|Incorporating Dogme ELT, Martin Sketchley © 2012|
What is the ‘balanced approach‘ I hear you ask. Well the ‘balanced approach‘ was a philosophy of teaching that I proposed after research and writing up my dissertation on Dogme ELT for my MA at the University of Sussex. This approach to teaching suggested that the best method of incorporating Dogme ELT was including an eclectic range of modern teaching methods combined with more traditional structured forms teaching method. However, I haven’t fully explored or really considered what a ‘balanced approach‘ is.
Within my dissertation I considered a “Balanced Approach to teaching would offer EFL teachers the best of both worlds: the prospect of structured lessons or the opportunity to incorporate more exploratory or experimental teaching techniques, dependent upon classroom expectations” (page 55-56). Essentially, this form of teaching would incorporate a range of methods or techniques which is dependent upon classroom dynamics, as well as learner expectation and previous experience of language learning. Nevertheless, I am starting to question whether the above statement is really what I expect from a ‘balanced approach’. Since the previous ELTChat discussion on more experimental forms of teaching methods such as the Silent Way, TPR or Suggestopedia, I was chatting to other teachers about ‘striking a balance‘ between structured and experimental forms of teaching through personal choice and adapting them towards your teaching. Here are some quotes from the discussion:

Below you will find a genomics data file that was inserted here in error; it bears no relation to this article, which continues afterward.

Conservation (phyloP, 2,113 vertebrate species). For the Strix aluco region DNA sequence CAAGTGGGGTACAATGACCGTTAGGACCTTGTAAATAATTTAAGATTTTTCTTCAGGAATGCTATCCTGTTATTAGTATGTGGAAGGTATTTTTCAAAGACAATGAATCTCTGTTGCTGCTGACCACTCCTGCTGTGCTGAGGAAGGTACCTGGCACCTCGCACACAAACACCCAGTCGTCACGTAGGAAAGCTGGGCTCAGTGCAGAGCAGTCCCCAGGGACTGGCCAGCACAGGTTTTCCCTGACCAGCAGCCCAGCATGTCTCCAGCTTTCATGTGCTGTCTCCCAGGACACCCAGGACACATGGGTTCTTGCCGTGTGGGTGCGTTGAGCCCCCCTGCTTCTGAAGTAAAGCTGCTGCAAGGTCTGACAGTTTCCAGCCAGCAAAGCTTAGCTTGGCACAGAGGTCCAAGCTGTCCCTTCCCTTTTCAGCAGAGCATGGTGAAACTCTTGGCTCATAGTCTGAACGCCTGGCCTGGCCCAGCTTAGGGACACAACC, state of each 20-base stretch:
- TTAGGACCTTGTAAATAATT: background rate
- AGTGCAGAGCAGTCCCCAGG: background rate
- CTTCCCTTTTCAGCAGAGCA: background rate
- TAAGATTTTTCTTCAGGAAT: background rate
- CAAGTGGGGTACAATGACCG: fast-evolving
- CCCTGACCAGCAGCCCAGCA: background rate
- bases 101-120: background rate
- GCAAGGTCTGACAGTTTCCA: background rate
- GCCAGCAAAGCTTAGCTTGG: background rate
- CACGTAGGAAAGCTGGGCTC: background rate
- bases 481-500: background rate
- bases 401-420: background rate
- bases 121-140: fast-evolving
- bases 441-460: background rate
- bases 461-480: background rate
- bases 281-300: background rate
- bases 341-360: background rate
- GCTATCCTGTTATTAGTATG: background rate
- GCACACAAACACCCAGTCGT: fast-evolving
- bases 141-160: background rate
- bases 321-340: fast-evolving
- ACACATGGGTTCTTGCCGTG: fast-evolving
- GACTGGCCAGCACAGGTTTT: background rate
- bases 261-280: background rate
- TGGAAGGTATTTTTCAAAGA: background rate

As Jenny Ankenbauer suggests, a ‘balanced approach‘ might be considered vague with teachers being given the opportunity to claim their progress within teaching via this approach. Furthermore, due to the ambiguity of a ‘balanced approach‘, teachers may hide behind their claim. Granted, the approach to balance in the classroom is vague and is not without contention with other teachers. However, the suggestion to incorporate a method that is both immediate and personal to all parties in the classroom (both teacher and students in this case) is something that should be developed by all teachers. Rachael Roberts looks at personalising the ‘balanced approach‘ below.